Chronicles of the Mayors and Sheriffs of London 1188-1274. Originally published by Trübner, London, 1863.
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A. D. 1247. Sheriffs.: William Vyel,; Nicholas Bat, again,
This year, on the Translation of Saint Edward the King and Confessor (fn. 1) [9 June] a portion of the blood of our- Lord Jesus Christ was brought to London, being sent by the Patriarch of Jerusalem to his lordship the King, and was deposited at Westminster. In the same year, Michael Thovy was again made Mayor, and by precept of his lordship the King it was published that if any clipped penny or halfpenny should be found offered for the purchase of anything, the same should immediately be perforated. At this time, the money was entirely made anew, that is to say, immediately after the Feast of All Saints [1 November].
In the same year, on the Monday after the Feast of Saint Peter's Chains [1 August] Henry de (fn. 2) Ba, a Justiciar sent by his lordship the King, came to Saint Martin's le Grand, to hear the record which had been given upon the plaint of Margery Vyel, on the Monday after Hokeday in the previous year, as already noticed in this book; as to which judgment the said Margery had made complaint to his lordship the King, and had found pledges to prove that the same was false. Whereupon, the Mayor and citizens meeting there, the record having been read through, and all the writs of his lordship the King which the said Margery had obtained, having been read and heard, the Justiciar said:—"I do not say that this judgment is false, but the process therein is faulty, as there is no mention made in this record of summons of the opponents of the said Margery, and, seeing that John Vyel, her husband, made a will, it did not pertain to your Court to determine such a plea as this." To which the citizens made answer;— There was no necessity to summon those who had possession of the property of the deceased, for they were always ready, and proffered to stand trial at suit of the said Margery in our Court; and besides, we were fully able to entertain such plea by assent of the two parties, who did not at all claim or demand the ecclesiastical Court, and seeing that his lordship the King by his writ commanded us to determine the same."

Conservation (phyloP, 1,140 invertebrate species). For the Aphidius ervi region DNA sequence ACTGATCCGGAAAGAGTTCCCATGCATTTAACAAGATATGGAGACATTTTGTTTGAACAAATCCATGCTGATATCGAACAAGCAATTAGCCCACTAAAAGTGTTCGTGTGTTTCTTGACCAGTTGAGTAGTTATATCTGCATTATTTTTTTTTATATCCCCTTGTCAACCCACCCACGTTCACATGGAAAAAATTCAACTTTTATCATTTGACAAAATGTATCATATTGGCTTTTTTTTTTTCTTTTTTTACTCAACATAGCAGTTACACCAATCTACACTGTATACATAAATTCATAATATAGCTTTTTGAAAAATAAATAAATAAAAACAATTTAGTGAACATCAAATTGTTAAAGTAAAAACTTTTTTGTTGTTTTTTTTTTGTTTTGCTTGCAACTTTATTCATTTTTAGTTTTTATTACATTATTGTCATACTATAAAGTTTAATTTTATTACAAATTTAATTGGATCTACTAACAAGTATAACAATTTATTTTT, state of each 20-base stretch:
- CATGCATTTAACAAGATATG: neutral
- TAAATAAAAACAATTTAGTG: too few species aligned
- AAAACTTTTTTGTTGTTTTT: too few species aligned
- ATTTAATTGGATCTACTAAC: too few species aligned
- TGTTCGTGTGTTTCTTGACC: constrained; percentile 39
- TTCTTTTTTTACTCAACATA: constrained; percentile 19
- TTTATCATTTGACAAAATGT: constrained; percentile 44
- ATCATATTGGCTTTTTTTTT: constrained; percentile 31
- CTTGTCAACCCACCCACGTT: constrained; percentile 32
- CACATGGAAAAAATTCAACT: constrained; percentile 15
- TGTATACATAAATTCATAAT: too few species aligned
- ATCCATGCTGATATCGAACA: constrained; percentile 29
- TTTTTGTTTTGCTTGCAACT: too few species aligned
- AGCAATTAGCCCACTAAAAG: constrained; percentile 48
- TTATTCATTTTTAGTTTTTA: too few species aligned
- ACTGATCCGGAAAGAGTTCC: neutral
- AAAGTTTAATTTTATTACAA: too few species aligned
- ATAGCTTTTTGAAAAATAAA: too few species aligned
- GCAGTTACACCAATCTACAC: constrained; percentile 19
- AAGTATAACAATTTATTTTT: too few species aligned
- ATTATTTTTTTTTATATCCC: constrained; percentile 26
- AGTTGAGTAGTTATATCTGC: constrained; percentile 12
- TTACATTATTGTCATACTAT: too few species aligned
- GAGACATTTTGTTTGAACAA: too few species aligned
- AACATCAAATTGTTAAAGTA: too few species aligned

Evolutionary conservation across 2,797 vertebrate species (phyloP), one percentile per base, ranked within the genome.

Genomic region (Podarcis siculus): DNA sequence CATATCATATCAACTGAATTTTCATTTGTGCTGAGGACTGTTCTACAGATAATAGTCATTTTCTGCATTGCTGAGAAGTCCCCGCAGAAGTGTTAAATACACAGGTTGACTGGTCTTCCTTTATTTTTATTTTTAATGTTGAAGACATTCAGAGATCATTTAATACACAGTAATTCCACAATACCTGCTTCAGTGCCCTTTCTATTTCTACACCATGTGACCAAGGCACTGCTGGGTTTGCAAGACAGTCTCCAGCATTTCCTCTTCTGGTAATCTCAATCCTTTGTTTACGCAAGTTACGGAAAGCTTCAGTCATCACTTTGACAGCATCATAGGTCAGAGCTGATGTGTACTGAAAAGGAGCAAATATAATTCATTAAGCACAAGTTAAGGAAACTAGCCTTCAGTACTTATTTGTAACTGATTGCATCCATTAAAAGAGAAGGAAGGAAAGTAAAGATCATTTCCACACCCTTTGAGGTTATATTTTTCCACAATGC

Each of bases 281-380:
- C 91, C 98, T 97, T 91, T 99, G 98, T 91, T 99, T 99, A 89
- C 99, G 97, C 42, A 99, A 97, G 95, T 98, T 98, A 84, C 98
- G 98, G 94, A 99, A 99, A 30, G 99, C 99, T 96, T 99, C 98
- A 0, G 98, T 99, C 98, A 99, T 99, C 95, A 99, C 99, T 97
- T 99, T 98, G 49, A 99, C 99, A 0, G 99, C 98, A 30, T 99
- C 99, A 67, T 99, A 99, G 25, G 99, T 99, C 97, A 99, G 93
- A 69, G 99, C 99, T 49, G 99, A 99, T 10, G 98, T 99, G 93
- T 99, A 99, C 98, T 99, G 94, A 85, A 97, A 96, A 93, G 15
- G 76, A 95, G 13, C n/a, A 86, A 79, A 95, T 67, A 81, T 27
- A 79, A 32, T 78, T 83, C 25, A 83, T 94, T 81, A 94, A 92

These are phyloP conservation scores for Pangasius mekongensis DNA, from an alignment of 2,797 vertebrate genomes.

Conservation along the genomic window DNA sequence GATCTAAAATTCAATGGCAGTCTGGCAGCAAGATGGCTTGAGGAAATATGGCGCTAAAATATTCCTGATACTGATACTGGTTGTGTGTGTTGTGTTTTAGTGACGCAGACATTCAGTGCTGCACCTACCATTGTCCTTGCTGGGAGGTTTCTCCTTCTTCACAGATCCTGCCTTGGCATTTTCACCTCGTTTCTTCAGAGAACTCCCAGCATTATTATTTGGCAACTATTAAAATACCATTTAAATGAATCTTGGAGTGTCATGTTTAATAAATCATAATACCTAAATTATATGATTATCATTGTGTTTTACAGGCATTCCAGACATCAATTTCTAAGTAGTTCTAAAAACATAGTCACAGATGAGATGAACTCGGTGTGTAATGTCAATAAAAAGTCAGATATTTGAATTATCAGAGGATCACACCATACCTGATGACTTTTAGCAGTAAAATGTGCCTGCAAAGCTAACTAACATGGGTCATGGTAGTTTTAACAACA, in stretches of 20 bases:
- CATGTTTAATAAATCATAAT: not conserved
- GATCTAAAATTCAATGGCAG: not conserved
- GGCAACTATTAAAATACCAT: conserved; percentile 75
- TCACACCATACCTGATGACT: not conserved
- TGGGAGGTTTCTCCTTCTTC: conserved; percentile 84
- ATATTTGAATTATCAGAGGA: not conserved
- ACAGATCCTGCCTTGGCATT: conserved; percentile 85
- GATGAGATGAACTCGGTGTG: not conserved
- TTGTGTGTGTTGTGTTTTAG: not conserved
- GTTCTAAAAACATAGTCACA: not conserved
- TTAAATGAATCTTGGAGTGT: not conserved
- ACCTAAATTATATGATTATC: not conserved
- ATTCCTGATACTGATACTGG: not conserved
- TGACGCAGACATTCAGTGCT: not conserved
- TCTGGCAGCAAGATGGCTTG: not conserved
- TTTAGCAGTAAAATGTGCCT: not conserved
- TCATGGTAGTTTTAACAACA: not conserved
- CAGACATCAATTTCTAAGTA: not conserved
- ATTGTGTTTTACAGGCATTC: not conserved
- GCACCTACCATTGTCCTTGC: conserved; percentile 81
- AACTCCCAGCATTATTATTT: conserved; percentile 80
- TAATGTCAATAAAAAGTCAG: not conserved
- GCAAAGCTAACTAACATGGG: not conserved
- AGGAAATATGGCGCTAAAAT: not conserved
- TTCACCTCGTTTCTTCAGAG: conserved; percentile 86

At length, after much altercation had taken place between the Justiciar and the citizens, the Justiciar said that they must shew all this to the King and his Council, and so they withdrew. Afterwards however, and solely for this cause, his lordship the King took the City into his hand, and by his writ entrusted it to the custody of William de Haverille and Edward de Westminster, namely, on the Vigil of Saint Bartholomew [24 August]; whereupon, the Mayor and citizens went to the King at Wudestok, and shewed him that they had done no wrong; but they could not regain his favour. Wherefore upon their arrival in London, the aforesaid William de Haverille exacted an oath of the clerks and all the Serjeants who belonged to the Shrievalty, that they would be obedient unto him, the Mayor and Sheriffs being removed from their bailiwicks. Afterwards, on the Sunday before the Nativity of Saint Mary [8 September], the Mayor and Sheriffs, by leave of the King, received the City into their hands, and a day was given them to make answer as to the aforesaid judgment before the King and his Barons, namely the morrow of the (fn. 3) Translation of Saint Edward, at Westminster.